In high-performance optical systems, small disturbances can be sufficient to put the projected image out of focus. Little stochastic excitations, for example, are a huge problem in those extremely precise opto-mechanical systems. To avoid this problem or at least to reduce it, several possibilities are thinkable. One of these possibilities is the modification of the dynamical behavior. In this method the redistribution of masses and stiffnesses is utilized to decrease the aberrations caused by dynamical excitations. Here, a multidisciplinary optimization process is required for which the basics of coupling dynamical and optical simulation methods will be introduced. The optimization is based on a method for efficiently coupling the two types of simulations. In a concluding example, the rigid body dynamics of a lithography objective is optimized with respect to its dynamical-optical behavior.
The dynamics of the turning process of a thin-walled cylinder in manufacturing is modeled using flexible multibody system theory. The obtained model is time varying due to workpiece rotation and tool feed and retarded, due to repeated cutting of the same surface. Instabilities can occur due to these consecutive cuts that must be avoided in practical application because of the detrimental effects on workpiece, tool and possibly the machine. Neglecting the small feed, the stability of the resulting periodic system with time-delay can be analyzed using the semi-discretization method. The use of an adaptronic tool holder comprising actuators and sensors to improve the dynamic stability is then investigated. Different control concepts, two collocated and two model-based, are implemented in simulation and tuned to increase the domain of stable cutting. Cutting of a moderately thin workpiece exhibits instabilities mainly due to tool vibration. In this case, the stability boundary can be significantly improved. When the instability is due to workpiece vibration, the collocated concepts fail completely. Model based concepts can still obtain some improvements, but are sensitive to modeling errors in the coupling of workpiece and tool.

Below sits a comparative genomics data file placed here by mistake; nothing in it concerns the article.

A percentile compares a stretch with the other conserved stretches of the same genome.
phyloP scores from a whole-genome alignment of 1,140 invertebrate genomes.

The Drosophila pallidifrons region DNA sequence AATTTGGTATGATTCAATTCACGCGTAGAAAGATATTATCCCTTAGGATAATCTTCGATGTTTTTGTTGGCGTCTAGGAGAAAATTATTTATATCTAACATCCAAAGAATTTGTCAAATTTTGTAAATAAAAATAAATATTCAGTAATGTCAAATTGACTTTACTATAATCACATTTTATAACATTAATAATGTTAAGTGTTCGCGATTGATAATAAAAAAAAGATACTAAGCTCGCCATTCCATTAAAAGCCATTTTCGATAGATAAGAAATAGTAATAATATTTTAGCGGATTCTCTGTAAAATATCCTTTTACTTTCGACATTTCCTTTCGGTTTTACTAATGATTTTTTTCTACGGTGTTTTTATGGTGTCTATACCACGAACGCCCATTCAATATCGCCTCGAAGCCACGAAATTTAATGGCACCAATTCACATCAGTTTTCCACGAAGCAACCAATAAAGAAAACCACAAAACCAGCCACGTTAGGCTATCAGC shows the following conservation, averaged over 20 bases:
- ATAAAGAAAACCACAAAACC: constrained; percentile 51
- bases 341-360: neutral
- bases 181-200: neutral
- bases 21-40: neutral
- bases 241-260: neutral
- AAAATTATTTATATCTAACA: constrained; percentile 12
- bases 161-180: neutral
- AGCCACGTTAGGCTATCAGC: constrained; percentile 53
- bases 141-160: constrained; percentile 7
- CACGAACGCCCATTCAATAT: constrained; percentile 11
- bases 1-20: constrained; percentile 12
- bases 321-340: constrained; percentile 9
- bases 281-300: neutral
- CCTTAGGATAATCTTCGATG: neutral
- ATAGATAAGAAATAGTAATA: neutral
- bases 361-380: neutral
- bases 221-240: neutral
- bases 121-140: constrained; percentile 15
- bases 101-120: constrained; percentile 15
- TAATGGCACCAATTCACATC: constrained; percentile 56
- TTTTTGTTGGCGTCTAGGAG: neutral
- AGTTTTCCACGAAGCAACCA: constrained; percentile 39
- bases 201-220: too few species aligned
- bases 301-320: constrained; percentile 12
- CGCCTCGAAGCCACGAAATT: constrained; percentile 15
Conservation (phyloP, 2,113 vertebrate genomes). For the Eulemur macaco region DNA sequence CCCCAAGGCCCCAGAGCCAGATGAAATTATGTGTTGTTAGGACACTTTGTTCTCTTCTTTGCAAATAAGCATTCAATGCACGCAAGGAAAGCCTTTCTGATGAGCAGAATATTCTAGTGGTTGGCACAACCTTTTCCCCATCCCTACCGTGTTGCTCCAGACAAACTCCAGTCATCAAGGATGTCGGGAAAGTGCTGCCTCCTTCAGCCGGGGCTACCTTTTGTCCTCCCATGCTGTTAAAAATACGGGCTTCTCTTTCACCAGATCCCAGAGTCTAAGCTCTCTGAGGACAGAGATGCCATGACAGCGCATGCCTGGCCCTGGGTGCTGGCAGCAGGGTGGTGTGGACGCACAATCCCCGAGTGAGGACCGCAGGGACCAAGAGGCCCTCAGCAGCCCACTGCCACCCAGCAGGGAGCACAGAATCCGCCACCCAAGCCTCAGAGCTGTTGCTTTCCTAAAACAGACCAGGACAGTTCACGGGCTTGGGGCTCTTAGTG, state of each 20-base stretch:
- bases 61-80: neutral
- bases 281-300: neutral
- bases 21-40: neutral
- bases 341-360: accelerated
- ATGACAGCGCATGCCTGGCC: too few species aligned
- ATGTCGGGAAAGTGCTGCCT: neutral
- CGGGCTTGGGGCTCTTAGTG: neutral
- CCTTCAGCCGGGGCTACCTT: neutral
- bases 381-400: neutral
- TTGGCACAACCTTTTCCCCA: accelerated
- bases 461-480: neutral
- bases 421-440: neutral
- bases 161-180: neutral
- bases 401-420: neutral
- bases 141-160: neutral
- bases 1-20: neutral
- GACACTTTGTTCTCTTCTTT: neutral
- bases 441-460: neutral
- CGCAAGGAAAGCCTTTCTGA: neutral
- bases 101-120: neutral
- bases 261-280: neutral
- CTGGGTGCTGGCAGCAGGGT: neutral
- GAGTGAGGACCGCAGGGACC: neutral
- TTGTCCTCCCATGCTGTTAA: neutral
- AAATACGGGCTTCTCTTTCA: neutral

The use of elastic bodies within a multibody simulation became more and more important within the last years. To include the elastic bodies, described as a finite element model in multibody simulations, the dimension of the system of ordinary differential equations must be reduced by projection. For this purpose, in this work, the modal reduction method, a component mode synthesis based method and a moment-matching method are used. Due to the always increasing size of the non-reduced systems, the calculation of the projection matrix leads to a large demand of computational resources and cannot be done on usual serial computers with available memory. In this paper, the model reduction software Morembs++ is presented using a parallelization concept based on the message passing interface to satisfy the need of memory and reduce the runtime of the model reduction process. Additionally, the behaviour of the Block-Krylov-Schur eigensolver, implemented in the Anasazi package of the Trilinos project, is analysed with regard to the choice of the size of the Krylov base, the blocksize and the number of blocks. Besides, an iterative solver is considered within the CMS-based method.